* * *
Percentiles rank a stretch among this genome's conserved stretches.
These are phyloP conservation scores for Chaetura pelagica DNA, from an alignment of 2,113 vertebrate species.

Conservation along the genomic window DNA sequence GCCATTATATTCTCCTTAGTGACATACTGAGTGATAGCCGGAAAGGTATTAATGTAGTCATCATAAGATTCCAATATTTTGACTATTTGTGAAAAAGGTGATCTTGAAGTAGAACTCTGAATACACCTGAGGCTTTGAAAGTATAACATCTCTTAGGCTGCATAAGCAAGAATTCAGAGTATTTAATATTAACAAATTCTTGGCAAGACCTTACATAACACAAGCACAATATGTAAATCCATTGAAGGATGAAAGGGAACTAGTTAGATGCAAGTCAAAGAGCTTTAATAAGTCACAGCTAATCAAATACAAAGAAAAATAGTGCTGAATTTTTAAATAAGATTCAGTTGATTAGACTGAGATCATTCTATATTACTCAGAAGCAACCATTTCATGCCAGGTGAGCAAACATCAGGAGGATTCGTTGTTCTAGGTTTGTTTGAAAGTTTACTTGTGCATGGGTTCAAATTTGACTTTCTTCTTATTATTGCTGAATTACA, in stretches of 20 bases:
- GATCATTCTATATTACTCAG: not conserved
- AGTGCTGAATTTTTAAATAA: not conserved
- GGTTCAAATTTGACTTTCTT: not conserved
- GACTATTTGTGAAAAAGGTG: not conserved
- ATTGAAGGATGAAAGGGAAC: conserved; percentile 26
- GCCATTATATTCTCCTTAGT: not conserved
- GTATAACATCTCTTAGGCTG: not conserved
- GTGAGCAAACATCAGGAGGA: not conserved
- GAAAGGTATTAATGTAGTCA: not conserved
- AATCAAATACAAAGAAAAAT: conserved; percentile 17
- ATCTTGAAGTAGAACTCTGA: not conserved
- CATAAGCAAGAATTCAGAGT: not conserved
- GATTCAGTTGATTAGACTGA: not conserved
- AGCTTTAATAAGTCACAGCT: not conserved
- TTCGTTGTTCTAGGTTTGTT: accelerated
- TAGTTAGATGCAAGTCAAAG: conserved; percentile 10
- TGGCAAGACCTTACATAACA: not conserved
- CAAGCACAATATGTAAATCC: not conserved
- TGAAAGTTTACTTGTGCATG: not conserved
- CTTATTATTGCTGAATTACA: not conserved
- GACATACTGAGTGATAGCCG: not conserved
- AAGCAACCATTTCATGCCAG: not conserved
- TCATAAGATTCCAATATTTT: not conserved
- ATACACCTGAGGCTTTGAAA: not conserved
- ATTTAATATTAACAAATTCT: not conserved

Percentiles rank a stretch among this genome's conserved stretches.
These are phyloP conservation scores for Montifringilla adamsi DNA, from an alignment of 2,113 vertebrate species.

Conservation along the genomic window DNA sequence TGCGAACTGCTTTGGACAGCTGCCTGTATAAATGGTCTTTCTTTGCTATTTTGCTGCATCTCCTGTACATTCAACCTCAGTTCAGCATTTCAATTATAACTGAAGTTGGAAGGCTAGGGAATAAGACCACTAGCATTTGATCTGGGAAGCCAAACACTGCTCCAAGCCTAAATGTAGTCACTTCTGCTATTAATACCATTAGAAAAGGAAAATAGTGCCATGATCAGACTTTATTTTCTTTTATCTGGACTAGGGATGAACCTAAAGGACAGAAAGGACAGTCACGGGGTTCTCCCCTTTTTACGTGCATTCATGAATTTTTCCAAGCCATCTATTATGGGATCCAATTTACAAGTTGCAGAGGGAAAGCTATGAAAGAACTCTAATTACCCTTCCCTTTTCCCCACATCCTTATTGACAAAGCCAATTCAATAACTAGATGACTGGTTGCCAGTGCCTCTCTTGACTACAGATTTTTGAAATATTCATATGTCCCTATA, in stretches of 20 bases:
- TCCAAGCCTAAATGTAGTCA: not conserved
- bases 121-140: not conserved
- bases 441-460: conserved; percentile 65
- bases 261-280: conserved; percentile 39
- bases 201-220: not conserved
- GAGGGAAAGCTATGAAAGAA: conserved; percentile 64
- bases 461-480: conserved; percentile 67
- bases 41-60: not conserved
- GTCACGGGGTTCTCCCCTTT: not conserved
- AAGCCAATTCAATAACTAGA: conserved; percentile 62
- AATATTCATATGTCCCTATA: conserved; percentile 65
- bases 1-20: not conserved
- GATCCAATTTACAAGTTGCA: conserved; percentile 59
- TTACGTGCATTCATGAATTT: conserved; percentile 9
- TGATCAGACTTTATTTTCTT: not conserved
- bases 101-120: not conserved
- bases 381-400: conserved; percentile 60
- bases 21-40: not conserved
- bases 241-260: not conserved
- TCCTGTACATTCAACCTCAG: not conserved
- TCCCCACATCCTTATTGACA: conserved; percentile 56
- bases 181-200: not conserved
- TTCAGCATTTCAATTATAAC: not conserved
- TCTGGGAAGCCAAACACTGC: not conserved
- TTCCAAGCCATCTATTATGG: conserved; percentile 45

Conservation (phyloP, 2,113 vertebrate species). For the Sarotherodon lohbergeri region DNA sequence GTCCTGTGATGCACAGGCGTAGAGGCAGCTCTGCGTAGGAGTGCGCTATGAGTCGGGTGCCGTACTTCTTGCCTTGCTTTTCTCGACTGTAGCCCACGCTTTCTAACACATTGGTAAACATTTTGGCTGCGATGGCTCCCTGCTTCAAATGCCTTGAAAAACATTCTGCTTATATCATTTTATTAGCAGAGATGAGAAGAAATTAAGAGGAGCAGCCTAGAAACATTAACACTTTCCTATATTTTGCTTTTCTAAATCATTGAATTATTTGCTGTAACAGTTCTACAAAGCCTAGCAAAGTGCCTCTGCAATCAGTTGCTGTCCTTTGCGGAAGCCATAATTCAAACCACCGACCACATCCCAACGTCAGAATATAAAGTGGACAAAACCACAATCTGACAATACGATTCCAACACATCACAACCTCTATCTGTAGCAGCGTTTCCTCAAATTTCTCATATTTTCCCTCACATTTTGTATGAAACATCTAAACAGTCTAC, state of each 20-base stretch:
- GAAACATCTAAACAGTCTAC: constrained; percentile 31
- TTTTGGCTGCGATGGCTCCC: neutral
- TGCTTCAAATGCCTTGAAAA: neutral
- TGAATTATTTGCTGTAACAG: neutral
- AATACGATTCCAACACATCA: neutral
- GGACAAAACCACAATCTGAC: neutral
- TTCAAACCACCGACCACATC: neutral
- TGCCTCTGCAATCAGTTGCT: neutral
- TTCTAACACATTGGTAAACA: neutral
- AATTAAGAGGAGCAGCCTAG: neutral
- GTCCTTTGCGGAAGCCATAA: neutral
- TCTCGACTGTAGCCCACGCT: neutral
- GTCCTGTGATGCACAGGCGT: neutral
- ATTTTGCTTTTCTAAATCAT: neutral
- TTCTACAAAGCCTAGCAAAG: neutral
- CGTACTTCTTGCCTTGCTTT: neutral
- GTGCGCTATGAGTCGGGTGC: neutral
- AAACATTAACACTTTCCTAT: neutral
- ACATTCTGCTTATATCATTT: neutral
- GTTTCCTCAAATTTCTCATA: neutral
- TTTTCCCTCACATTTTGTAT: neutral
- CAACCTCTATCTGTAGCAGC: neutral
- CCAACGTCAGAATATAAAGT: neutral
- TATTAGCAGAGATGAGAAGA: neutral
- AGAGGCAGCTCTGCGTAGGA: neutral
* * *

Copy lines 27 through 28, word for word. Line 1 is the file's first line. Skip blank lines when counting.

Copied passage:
- ATACACCTGAGGCTTTGAAA: not conserved
- ATTTAATATTAACAAATTCT: not conserved